STORY: Crying out the names of her family in the Libyan city of Derna.
Sabreen Blil claws with her bare hands at flattened masonry.
A week after the flood that swept the center of the city into the sea, she's searching in vain to somehow reach her loved ones' bodies from under the rubble of her brother's house.
“Oh God. Even one body, my God. Just let me find even one body. God have mercy on us. Who can we hold accountable? Who is responsible? To whom can we say ‘you are responsible for this’? Who is responsible? What is the fault of the people and souls who died? Why would a whole family die? A whole family was finished.”
One week on, families are still coping with the unbearable losses of their dead.
Sitting by his damaged house and covered in mud, 69-year-old Derna resident Hassan Kassar could not hold back his tears after losing four of his children to the floods.
People are also haunted by the unknown fates of the missing.
The center of Derna is a wasteland of muddy mounds where buildings once stood.
Other buildings somehow still stand precariously above bottom floors that were mostly washed away.
Dams above the city burst in a storm a week ago, sending a huge torrent down a seasonal riverbed that runs through the center of the city of 120,000 people.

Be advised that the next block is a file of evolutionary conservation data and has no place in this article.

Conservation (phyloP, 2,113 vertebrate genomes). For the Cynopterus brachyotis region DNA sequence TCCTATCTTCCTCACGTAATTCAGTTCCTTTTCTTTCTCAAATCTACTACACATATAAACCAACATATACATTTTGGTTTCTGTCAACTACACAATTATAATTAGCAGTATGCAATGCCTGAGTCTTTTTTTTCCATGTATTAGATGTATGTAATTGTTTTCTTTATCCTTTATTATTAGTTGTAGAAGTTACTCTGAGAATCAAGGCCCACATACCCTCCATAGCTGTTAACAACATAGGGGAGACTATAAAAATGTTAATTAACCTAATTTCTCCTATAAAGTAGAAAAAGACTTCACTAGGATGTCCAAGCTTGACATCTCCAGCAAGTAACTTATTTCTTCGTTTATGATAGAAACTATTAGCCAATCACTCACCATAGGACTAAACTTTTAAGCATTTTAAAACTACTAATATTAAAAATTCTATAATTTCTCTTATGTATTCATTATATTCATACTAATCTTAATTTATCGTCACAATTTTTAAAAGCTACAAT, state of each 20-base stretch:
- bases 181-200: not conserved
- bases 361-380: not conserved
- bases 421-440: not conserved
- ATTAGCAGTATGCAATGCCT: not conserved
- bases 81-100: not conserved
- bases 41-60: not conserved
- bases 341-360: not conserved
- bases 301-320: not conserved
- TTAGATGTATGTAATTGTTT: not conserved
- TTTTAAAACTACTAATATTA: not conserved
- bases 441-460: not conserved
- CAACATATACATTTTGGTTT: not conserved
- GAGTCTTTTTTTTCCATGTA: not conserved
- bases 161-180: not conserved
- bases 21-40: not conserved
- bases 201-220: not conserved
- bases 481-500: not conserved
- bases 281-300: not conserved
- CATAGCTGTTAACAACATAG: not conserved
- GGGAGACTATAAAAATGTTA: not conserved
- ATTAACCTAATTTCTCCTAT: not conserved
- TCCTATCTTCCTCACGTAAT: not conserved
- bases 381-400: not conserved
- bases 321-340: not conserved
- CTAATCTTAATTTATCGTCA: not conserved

Thousands are dead and thousands more missing.
But authorities say they haven't given up hope of finding survivors.
Attentions are also turning to sanitation and safety.
Workers were sanitizing the streets on Monday as part of a campaign organized by the Libyan government to avoid the spread of diseases.
The biggest threat to survivors may now come from contaminated water supplies.
The head of one of the city's hospitals said there were fears waterborne diseases would spread, putting vulnerable people - especially women and children - at risk, but that no cholera cases had been recorded so far.